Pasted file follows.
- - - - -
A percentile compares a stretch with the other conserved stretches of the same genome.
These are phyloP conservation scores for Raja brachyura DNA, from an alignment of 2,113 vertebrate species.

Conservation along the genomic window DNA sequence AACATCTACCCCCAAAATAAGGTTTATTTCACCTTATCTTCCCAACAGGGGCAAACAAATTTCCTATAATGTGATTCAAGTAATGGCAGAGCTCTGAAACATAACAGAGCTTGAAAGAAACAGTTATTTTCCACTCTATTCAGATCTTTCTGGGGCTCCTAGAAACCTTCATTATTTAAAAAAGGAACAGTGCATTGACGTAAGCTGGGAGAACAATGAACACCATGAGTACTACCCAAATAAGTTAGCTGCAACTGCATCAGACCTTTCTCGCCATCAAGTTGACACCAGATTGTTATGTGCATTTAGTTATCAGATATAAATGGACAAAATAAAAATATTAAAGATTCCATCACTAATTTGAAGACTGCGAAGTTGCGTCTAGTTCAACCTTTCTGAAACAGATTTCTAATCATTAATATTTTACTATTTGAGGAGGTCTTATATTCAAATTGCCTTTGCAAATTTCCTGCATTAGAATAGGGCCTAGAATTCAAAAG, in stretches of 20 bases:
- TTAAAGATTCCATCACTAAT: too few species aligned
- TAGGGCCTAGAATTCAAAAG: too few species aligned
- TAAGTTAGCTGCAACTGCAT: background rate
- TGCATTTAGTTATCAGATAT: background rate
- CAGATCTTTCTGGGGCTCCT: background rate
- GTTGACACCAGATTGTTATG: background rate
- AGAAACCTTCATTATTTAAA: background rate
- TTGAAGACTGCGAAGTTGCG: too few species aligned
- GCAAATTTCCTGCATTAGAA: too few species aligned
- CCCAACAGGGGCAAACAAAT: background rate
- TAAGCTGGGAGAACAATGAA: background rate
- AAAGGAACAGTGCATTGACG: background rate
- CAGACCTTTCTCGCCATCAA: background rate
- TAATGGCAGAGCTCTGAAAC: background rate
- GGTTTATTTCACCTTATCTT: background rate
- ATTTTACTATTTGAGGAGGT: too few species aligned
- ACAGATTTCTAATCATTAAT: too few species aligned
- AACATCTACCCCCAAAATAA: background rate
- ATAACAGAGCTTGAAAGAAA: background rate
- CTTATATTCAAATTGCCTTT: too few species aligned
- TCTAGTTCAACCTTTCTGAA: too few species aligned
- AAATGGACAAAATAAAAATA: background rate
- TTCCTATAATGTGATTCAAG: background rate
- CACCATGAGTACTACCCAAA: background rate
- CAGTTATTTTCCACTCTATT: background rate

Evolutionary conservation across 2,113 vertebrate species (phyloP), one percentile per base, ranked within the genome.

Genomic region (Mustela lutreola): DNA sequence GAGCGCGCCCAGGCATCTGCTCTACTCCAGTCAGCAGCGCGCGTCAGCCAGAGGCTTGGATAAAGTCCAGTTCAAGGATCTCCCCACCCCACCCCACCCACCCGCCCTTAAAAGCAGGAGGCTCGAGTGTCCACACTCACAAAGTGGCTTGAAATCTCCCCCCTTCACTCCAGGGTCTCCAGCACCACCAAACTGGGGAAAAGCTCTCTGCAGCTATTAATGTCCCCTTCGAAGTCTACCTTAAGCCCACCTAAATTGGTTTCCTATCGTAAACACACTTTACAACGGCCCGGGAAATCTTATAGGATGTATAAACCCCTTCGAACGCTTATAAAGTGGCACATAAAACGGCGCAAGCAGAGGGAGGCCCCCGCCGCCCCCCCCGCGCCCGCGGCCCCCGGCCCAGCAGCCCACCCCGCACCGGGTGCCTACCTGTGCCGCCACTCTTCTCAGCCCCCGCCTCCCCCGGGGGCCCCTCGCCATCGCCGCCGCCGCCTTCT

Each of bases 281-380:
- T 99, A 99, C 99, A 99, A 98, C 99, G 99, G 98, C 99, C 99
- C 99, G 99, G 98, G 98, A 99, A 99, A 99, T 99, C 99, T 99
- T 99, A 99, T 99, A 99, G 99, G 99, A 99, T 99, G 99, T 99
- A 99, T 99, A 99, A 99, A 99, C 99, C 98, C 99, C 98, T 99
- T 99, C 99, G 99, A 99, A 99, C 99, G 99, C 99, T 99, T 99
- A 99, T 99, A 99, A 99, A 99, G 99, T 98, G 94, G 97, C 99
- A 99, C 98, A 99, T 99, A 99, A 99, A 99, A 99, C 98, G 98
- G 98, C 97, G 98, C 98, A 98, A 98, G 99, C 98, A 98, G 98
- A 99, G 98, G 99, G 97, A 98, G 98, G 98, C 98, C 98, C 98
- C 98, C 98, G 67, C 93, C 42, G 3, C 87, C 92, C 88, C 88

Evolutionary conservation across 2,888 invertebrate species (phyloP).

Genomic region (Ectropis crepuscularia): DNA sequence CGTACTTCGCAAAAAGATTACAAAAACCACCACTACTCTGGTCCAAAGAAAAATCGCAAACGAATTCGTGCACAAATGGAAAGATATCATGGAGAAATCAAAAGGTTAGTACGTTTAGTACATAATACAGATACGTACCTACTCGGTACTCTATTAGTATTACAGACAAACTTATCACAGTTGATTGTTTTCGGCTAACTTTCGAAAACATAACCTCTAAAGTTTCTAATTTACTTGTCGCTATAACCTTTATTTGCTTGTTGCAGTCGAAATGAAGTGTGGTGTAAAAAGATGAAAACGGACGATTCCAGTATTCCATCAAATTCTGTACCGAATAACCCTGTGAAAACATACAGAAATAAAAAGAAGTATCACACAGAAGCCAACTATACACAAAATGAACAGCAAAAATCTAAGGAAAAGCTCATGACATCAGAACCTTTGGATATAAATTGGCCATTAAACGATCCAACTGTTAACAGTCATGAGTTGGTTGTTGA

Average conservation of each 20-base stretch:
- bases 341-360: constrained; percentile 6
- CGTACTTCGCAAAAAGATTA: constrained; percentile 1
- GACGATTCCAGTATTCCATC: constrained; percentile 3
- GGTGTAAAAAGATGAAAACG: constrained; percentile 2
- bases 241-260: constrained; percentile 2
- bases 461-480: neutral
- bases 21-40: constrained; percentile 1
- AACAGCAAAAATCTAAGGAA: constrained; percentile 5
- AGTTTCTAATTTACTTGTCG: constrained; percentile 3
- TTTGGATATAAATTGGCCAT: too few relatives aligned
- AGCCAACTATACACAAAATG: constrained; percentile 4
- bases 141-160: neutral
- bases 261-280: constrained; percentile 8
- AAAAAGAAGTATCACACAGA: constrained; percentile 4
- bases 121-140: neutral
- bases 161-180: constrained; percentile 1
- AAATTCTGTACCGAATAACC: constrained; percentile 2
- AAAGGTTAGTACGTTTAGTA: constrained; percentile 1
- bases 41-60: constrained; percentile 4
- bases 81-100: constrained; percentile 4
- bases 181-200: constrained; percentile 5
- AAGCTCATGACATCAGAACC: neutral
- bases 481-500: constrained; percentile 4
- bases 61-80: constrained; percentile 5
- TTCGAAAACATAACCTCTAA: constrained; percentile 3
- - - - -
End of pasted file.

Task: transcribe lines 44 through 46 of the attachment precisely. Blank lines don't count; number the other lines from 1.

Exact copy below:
Average conservation of each 20-base stretch:
- bases 341-360: constrained; percentile 6
- CGTACTTCGCAAAAAGATTA: constrained; percentile 1